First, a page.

RIVERDALE — The Riverdale City Council has rejected the proposal to rezone the land where a mobile home park sits, sought by the property owner to make way for an apartment complex.
The issue, though, a heated one for the tenants of the site, Lesley’s Mobile Home Park, isn’t necessarily over. The City Council unanimously denied the rezone request, saying it didn’t comply with terms of the city’s general plan, which guides development. But at least one council member, Alan Arnold, expressed support for change, if it complies with the city’s guidelines and rules.
“I would honestly love to see the project. I agree with everything that Mr. Steiner has said about the property,” Arnold said, referencing comments made during Tuesday’s meeting on the matter by Matthew Steiner, representative of the landowner, an entity called H&H 39th Street.
Steiner didn’t give a clear idea of what comes next in the wake of Tuesday’s 5-0 denial and didn’t respond to a Standard-Examiner query on Wednesday seeking comment. At the same time, Mike Eggett, Riverdale’s community development director, said he hasn’t received any insights into what H&H 39th Street’s next steps may be. “I have no idea what they’re going to do,” Eggett said
But Jason Alexander, one of the park tenants, suspects H&H 39th Street may return with a modified zoning change request or seek change to city planning guidelines so a redevelopment plan can move forward.
“They’re going to scale back and try to go for a modified R4 or try to get the city to modify their master plan,” he said. H&H 39th Street had sought change in the current zoning designation for the land, which allows for a mobile home park, to an R4 zoning classification, which allows for apartments, townhomes and more.
Lesley’s Mobile Home Park, home to about 55 units on a parcel measuring 4.6 acres, is located at 671 W. 4400 South, adjacent to the Riverdale Road bridge that crosses the Weber River. The proposed rezone is thorny because many of the park tenants are lower-income wage earners, and if they’re forced out to make way for redevelopment, they will have limited housing options, advocates like Alexander say.
For city officials, meanwhile, one of the big issues seems to be the density of housing sought by H&H 39th Street. At an April 13 Riverdale Planning Commission meeting on the issue, officials worried that an R4 classification would allow for a denser development than contemplated in the city’s general plan, leading to the body’s recommendation that the rezone request be rejected.
Though what comes next isn’t clear, Steiner offered up the rough parameters of H&H 39th Street’s vision. He put forward a 120-unit apartment complex in Boise, Idaho, as a model for the possible Riverdale development. “This’ll be a very positive property for the city, in our opinion,” he said.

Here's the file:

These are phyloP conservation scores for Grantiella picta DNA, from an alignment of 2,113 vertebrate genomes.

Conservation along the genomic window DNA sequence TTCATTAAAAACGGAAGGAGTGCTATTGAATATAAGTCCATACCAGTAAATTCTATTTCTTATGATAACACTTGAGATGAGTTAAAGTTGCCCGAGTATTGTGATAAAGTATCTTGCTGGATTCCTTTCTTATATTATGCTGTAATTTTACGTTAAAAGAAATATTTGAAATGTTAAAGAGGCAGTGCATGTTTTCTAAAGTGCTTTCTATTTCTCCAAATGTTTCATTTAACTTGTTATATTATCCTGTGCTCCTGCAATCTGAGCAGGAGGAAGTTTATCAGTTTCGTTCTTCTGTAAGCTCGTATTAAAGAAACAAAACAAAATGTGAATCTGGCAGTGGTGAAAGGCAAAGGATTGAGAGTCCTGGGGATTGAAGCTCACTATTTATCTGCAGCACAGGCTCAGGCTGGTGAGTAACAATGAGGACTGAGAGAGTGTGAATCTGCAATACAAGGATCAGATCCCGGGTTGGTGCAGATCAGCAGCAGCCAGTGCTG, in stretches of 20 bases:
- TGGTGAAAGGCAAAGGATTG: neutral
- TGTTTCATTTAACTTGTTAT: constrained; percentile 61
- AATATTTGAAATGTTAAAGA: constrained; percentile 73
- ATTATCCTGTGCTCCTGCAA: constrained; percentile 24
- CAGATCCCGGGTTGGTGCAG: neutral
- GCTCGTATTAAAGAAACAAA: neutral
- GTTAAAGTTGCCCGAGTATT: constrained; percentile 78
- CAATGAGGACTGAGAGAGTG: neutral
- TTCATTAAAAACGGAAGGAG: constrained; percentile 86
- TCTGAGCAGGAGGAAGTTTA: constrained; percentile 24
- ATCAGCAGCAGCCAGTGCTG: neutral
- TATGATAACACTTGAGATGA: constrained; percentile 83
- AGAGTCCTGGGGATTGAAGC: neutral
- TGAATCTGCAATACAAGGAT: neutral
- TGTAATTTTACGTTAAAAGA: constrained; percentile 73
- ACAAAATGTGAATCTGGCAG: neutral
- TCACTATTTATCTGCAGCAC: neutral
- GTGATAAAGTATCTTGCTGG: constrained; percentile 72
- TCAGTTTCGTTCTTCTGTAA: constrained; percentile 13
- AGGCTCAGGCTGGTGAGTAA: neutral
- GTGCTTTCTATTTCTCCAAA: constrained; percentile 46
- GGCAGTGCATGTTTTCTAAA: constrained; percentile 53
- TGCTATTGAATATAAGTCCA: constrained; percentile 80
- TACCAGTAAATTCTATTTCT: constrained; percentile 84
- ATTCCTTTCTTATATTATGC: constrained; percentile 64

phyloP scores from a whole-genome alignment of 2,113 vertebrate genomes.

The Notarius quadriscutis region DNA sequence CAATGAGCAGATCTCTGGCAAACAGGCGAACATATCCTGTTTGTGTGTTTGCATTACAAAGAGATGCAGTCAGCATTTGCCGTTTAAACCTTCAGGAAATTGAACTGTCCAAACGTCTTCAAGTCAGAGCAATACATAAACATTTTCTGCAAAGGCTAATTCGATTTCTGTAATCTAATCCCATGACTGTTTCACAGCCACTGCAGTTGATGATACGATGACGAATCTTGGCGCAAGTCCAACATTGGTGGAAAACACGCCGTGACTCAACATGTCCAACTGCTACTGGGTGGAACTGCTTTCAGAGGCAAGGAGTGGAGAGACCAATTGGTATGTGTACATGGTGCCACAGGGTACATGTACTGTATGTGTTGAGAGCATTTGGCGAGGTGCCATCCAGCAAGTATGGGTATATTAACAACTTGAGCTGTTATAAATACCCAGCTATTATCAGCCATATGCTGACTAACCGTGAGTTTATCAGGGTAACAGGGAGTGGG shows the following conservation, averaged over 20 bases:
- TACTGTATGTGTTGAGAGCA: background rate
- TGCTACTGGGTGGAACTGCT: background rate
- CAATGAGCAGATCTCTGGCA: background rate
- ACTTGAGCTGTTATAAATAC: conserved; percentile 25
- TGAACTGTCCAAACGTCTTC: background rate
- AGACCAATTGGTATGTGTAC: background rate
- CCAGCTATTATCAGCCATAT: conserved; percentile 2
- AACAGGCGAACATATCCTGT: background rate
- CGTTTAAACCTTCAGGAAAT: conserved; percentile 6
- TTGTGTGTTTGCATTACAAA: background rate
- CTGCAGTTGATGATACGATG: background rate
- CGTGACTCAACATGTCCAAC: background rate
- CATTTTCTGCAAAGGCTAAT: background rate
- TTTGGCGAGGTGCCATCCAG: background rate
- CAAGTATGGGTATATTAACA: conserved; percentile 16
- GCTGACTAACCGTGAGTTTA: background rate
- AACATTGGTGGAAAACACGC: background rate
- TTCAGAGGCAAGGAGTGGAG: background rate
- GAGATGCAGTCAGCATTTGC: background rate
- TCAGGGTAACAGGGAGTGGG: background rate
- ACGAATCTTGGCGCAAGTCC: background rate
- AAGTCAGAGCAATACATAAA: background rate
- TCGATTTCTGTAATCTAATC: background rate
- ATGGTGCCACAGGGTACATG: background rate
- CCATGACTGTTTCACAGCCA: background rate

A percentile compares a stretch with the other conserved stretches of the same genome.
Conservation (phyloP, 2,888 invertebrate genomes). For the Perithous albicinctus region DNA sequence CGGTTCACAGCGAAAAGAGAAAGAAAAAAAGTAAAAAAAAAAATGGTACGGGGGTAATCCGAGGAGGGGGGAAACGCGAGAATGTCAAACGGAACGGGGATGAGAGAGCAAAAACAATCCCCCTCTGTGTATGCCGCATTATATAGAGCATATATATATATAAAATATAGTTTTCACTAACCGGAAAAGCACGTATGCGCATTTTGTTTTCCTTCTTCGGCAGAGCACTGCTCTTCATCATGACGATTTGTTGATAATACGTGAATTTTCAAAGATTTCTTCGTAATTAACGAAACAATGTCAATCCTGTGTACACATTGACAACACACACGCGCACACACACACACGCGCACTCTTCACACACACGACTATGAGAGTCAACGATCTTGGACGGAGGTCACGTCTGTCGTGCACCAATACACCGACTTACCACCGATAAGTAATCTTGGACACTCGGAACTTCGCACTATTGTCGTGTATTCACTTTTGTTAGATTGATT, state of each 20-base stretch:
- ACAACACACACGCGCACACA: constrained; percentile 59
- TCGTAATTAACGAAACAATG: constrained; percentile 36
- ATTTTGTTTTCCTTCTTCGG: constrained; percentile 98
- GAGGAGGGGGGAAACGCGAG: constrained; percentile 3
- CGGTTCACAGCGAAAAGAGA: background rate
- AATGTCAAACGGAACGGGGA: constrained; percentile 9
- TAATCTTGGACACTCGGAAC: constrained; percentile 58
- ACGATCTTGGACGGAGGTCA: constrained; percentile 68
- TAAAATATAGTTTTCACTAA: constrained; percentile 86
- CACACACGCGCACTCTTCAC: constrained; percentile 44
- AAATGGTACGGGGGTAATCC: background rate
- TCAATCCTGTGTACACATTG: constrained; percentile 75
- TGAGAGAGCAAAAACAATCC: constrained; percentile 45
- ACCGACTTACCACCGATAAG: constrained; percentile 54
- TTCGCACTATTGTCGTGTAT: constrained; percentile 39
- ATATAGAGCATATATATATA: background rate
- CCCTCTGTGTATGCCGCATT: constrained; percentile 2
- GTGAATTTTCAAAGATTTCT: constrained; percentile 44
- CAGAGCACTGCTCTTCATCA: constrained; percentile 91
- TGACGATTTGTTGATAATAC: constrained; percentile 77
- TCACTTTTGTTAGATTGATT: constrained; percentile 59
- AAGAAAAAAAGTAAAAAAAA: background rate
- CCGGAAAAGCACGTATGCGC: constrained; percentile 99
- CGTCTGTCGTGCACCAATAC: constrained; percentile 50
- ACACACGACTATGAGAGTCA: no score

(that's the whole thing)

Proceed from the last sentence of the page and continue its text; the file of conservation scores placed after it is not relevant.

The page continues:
A complex with 110-120 housing units, he said, would allow for inclusion of a swimming pool and fitness center, a “nicer project for tenants” than what would be allowed in an R3 zoning classification. The housing density allowed under an R3 zoning classification, while more in line perhaps with the general plan guidelines for development in the zone where the mobile home park sits, isn’t enough to justify the expense of a feature like a pool, Steiner said.
Steiner also offered a dim view of life inside the mobile home park, another motivating factor for the redevelopment proposal. Some of the mobile homes don’t comply with city code, as the city has noted, he said, while crime is also an issue, though he didn’t offer specifics.
“For sure from the landowner’s standpoint it’s not working out. It’s not safe and it’s not working,” Steiner said. Efforts to move in newer mobile home units to upgrade conditions inside, he also noted, are hampered by relatively small lot sizes.
Alexander said Steiner’s grim view is exaggerated, representative of only a portion of tenants inside the park. “He’s painting the picture that the city needs to get us out of here,” he said.
Alexander pointed the finger back at mobile home park operators, saying they could have been doing more to address its conditions. Moreover, he maintains that newer units, generally longer, could be accommodated in the park by moving units deeper into individual lots.
Meantime, Alexander is spearheading a drive to encourage tenants in the park to clean it up. Still, he fears efforts to counter the redevelopment plan may be an uphill battle. “It’s just a tough spot to be in,” he said.